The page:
I'd tidy up the lawn edge with a string-line and spade, then dig over the exposed ground to transition the slope to the lawn. Rather than sleepers, you'd likely be OK with lawn edging, Suttons 'Smartedge' is 10m for £40.



    For the ground, get a sheet of decent quality weed-suppression fabric, the woven stuff not the fleece and a 1 tonne bag of golden pea gravel, that'll be less that £100. Don't go for grey chips, it makes the garden look like a half-finished road.

    After that, you can plant through the gravel/fabric, just scrape the gravel back, cut an X in the fabric, plant and replace.

    I'd be thinking about cotoneaster horizontalis at the back to disguise the brickwork

    Last edited by I have spoken; 11-07-2017 at 7:44 AM.
    • KxMx
    • By KxMx 11th Jul 17, 9:01 AM
    • 7,034 Posts
    • 9,755 Thanks
    KxMx
    • #5
    • 11th Jul 17, 9:01 AM
    • #5
    • 11th Jul 17, 9:01 AM
    How about asking another gardener to quote?

    You could also ask them what they recommend- might turn out cheaper than your plan.
    • hollydays
    • By hollydays 11th Jul 17, 5:51 PM
    • 15,163 Posts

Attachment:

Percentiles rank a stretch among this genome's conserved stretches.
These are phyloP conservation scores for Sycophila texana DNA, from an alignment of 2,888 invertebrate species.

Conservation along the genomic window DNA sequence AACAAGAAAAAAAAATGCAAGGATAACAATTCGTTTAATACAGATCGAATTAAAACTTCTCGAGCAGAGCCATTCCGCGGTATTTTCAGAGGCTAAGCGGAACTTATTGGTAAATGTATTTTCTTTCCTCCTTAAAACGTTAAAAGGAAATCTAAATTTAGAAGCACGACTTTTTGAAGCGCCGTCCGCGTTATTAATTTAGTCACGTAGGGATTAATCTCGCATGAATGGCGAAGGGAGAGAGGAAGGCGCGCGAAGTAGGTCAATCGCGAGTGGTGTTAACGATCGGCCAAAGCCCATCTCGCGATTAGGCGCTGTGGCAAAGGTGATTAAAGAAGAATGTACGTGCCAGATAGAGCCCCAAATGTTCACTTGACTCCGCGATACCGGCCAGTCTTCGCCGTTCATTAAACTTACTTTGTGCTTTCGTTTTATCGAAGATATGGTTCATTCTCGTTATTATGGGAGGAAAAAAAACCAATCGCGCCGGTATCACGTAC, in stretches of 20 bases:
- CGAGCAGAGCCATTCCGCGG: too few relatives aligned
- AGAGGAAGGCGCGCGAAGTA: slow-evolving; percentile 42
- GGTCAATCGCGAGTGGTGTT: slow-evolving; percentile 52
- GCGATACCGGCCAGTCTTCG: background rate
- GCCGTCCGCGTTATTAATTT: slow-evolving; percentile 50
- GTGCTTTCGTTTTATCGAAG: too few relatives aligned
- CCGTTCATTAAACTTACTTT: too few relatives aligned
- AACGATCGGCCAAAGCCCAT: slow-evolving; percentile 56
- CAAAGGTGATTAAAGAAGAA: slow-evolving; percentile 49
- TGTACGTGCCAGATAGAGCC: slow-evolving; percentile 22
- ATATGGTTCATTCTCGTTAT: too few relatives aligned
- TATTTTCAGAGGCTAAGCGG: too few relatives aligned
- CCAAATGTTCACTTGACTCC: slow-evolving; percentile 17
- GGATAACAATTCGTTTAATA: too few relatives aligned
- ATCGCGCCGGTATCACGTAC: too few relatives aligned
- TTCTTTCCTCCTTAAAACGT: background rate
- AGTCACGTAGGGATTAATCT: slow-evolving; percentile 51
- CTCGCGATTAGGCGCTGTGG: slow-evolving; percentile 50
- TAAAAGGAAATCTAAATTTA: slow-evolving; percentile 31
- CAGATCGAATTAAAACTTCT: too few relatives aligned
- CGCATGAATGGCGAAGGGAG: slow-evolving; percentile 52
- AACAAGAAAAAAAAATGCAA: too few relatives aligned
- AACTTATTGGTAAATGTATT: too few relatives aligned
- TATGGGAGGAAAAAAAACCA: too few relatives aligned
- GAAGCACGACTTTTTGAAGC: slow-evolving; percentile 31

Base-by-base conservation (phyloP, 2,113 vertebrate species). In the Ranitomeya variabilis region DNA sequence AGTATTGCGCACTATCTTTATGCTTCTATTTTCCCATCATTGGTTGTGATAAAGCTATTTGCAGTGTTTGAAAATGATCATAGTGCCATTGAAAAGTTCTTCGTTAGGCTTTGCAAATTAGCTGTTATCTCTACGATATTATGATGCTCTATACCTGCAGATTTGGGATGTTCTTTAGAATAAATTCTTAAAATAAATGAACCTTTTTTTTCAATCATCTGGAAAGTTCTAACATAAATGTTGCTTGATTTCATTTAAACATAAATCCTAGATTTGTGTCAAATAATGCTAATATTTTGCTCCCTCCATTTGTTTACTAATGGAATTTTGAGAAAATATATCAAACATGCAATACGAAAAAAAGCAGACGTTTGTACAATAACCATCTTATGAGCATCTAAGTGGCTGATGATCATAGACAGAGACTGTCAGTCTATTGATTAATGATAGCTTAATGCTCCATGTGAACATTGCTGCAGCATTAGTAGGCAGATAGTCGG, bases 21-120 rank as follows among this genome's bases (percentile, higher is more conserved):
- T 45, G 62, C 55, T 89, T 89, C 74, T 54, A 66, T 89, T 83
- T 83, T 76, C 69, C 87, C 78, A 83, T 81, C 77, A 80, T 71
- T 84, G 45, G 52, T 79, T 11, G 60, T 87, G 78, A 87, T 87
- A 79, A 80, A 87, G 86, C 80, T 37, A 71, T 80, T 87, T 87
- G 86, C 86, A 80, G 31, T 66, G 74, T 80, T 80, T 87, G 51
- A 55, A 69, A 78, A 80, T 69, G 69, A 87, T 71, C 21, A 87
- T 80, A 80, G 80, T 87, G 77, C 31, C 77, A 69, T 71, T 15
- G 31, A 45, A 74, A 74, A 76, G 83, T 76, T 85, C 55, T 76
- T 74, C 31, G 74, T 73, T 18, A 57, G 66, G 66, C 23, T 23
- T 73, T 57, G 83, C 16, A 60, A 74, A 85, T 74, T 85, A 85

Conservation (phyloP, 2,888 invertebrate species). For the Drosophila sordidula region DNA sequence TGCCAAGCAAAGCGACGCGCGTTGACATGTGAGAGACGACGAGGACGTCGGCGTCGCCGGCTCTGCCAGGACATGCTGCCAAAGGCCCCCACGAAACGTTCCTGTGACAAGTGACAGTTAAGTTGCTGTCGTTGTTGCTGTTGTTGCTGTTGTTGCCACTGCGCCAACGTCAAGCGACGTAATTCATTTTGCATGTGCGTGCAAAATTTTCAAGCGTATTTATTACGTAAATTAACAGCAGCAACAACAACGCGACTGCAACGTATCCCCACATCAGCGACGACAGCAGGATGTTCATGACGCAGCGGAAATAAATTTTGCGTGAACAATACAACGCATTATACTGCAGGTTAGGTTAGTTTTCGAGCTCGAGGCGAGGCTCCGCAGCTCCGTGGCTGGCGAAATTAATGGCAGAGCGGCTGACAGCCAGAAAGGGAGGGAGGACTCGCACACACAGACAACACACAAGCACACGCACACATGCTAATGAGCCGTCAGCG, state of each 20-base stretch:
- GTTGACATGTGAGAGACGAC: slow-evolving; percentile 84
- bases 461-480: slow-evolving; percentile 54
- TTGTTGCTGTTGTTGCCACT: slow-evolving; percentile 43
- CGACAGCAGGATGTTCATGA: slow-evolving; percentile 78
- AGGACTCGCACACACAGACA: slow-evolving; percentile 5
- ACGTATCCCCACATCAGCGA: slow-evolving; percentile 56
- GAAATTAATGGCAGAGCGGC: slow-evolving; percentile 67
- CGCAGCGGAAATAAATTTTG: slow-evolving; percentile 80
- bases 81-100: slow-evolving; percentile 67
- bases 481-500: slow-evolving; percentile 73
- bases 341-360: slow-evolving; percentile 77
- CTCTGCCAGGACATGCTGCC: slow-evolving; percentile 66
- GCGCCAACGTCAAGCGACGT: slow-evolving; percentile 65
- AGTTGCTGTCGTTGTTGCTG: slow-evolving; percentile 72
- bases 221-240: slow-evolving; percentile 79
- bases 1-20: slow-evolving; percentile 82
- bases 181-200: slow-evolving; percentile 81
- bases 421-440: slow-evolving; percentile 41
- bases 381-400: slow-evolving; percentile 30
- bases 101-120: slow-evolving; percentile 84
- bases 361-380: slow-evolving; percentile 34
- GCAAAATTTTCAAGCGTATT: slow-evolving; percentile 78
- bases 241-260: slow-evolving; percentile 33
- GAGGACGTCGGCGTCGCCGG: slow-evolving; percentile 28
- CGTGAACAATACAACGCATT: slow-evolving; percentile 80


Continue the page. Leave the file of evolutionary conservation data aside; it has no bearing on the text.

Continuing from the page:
• 10,960 Thanks
    hollydays
    • #6
    • 11th Jul 17, 5:51 PM
    • #6
    • 11th Jul 17, 5:51 PM
    Fix some trellis up against the brickwork of the steps and grow a climbing plant , extending it up the bannister that would look very attractive, maybe something like jasmine.
    • MrsWenger
    • By MrsWenger 11th Jul 17, 6:59 PM
    • 211 Posts
    • 70 Thanks
    MrsWenger
    • #7
    • 11th Jul 17, 6:59 PM
    • #7
    • 11th Jul 17, 6:59 PM
    I'd tidy up the lawn edge with a string-line and spade, then dig over the exposed ground to transition the slope to the lawn. Rather than sleepers, you'd likely be OK with lawn edging, Suttons 'Smartedge' is 10m for £40.



    and a 1 tonne bag of golden pea gravel, that'll be less that £100.

    Originally posted by I have spoken
    A lot of very good advice in this post but I would suggest that you give careful consideration to pea gravel as cats love to use this as a toilet...
    • Jojo the Tightfisted
    • By Jojo the Tightfisted 11th Jul 17, 8:19 PM
    • 22,543 Posts
    • 86,071 Thanks
    Jojo the Tightfisted
    • #8
    • 11th Jul 17, 8:19 PM
    • #8
    • 11th Jul 17, 8:19 PM
    I'd tidy up the edge and fill that space with flowers - some roses, a cotoneaster as previously suggested - the birds love them - honeysuckle, some hollyhocks, all for height and scent/colour - then lots and lots of cottage garden plants (most from seed). Or, if I didn't have the time or inclination for that, I'd stick some sandy soil in and grow lavender and rosemary if it gets a lot of sunshine. Does it face north/south/east/west? Is it a hilly, exposed location?

    It's dependent upon the climate conditions, the rainfall, altitude, and what the soil (acidic/alkaline/neutral) is like as to what will thrive, but I would guess that it's pretty free draining with what looks like a slope down to the street - you could change that into more of a meadow feel if you wanted (and it would save trying to mow down a slope) by adding various wildflower seed mixes for very little cost.